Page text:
The political statement of the film is far less overt than the critics would lead you to believe it is. The low-hanging fruit would be for the film to claim that if the teachers and security guard at the school were armed, then none of this would be possible . The flawed part of this premise is actually the other side of the same coin of the “people kill people, not guns” argument. If people kill people, then people defend people (although the threat of retaliation to crime is part of the equation to a lesser degree). The film posits that it takes a person that is trained, prepared and courageous enough to save others. If raised in any other household, Zoe would be just another hostage, but coming from the family she does makes her both an empath and a warrior. It’s this choice in the writing that makes the film rise above being conservative snark or even just plain nihilism.
The untapped potential of the script is in its villains. One of them has a pretty effective and nuanced character arc that gives pathology to why he chose to take part in the attack, but the rest are extremely underwhelming. Not only are their performances grading, but the film has the opportunity to explore their home lives’ the way that it explores Zoe’s and doesn’t take it. There’s a difference between giving attention to evil people who don’t deserve it, and connecting the dots to understand what must go wrong in a person’s upbringing to make them capable of cold-blooded murder. To clarify, this is not a ruling to say that all villains must be relatable (in fact it’s a huge problem in modern cinema, mostly thanks to Disney and Marvel), but there must be some sort of pathology to their characterization that makes sense to the viewer. Currently, Christopher Nolan is the best at this as he makes villains that are undeniably an evil that must be stopped, unjustifiable for their deeds, but have an internal logic that the audience can trace the psychology behind.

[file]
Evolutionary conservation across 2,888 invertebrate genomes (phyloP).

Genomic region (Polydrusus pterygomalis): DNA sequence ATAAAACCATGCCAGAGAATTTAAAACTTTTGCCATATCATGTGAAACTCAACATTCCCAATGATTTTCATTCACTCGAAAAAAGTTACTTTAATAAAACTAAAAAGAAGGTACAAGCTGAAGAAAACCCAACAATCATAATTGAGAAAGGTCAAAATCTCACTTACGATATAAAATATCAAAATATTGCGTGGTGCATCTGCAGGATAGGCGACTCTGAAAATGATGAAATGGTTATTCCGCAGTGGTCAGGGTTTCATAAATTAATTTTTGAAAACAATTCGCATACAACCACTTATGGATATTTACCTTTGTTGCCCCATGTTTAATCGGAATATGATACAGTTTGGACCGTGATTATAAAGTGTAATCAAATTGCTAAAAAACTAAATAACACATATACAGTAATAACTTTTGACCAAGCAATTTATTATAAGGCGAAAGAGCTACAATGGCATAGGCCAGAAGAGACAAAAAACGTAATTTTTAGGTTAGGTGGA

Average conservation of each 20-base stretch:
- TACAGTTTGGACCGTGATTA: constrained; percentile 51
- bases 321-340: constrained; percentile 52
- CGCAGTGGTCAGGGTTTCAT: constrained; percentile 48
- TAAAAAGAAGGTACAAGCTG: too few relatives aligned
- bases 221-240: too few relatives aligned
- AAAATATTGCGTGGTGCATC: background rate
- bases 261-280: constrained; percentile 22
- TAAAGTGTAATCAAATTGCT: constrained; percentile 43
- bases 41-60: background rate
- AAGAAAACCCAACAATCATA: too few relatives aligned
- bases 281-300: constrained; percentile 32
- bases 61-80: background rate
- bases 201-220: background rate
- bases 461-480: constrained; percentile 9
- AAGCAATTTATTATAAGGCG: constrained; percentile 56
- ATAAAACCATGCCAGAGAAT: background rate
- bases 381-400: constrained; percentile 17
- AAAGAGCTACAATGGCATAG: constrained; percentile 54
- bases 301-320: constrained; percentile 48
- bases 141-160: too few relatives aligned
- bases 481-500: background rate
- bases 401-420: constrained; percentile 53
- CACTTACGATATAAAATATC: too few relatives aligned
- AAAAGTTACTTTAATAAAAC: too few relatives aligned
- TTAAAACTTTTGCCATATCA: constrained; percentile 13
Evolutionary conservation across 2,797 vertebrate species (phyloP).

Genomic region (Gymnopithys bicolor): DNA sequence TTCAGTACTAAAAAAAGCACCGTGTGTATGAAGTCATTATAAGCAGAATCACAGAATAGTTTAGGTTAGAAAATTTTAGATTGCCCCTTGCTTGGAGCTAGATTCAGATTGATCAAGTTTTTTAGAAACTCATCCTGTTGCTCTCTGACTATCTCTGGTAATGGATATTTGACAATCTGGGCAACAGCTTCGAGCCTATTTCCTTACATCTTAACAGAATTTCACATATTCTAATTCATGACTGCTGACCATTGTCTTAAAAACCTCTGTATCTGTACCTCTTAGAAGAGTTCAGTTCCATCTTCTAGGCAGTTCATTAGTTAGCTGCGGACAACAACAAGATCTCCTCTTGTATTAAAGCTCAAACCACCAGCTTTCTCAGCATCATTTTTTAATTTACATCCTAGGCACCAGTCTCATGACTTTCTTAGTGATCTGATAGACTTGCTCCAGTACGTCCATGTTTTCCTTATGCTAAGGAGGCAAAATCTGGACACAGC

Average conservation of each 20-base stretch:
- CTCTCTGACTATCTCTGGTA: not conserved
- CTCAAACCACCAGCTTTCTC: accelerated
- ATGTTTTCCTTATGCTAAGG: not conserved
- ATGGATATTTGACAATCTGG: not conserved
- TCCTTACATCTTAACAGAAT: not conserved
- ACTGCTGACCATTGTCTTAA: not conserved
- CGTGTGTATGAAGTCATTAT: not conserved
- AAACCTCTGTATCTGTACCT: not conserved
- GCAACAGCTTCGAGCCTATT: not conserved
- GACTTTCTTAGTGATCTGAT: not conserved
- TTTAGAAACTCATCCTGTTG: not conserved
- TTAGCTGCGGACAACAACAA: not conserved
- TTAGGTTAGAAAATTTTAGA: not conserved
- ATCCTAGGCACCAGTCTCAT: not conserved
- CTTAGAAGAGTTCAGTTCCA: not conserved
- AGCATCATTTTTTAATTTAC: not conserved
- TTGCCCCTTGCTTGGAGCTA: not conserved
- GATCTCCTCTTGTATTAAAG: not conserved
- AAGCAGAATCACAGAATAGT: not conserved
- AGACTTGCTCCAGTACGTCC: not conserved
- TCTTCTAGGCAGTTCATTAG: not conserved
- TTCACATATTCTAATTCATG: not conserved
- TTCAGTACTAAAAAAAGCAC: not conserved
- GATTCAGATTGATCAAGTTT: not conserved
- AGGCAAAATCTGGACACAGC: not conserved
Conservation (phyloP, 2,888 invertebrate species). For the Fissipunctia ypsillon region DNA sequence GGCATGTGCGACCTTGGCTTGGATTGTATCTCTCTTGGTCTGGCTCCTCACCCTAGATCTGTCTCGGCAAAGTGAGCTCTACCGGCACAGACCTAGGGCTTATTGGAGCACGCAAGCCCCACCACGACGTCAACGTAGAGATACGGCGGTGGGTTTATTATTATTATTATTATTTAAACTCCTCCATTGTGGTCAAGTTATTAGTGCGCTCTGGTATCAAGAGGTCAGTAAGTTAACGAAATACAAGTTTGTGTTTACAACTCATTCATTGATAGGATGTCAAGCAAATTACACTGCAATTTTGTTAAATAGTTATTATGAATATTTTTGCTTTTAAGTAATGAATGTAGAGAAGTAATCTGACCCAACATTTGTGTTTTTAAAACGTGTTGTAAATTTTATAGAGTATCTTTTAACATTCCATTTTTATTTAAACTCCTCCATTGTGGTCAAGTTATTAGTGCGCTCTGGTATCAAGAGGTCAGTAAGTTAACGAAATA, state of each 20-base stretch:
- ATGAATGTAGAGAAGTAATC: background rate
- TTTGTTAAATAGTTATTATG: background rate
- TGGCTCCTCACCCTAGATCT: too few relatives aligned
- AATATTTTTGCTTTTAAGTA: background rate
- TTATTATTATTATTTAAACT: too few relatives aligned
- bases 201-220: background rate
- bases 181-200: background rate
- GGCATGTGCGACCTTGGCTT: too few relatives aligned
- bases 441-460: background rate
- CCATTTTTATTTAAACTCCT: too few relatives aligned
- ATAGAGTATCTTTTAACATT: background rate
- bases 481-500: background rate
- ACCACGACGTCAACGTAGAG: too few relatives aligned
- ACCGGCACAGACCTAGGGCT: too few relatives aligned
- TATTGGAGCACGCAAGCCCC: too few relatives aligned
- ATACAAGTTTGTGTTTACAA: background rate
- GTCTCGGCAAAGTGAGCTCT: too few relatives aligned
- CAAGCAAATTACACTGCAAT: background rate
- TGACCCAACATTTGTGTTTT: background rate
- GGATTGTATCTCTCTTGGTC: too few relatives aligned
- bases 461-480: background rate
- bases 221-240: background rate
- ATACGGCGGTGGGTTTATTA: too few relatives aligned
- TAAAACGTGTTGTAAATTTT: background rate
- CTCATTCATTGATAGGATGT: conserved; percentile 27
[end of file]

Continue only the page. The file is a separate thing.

Despite the film’s shortcomings, it’s message about self-defense as a delicate balance between ethics and capability comes through clearly. The unfortunate thing is that the film is likely to be a casualty of the culture war against problem-solving, independent thinking and family dynamics. In the eyes of the Left, the film’s desire to present preparedness as a solution to violence is the antithesis of the free-thinking they have unofficially outlawed in America, and thus it is part of the problem in their eyes. Meanwhile, they decide who the villains of society are for us, and use discourse to sick us upon each other for being on the other end of the political spectrum, rather than be proactive or solution-oriented. The people who get left behind by this are our children, who are left to fend for themselves in their classrooms, at their lockers, in the lunch room, on the playground, or in the principal’s office without their parents’ guidance. While we’re busy arguing with each other on the internet about whether or not schools should reopen, they’re stuck at home and left emotionally defenseless.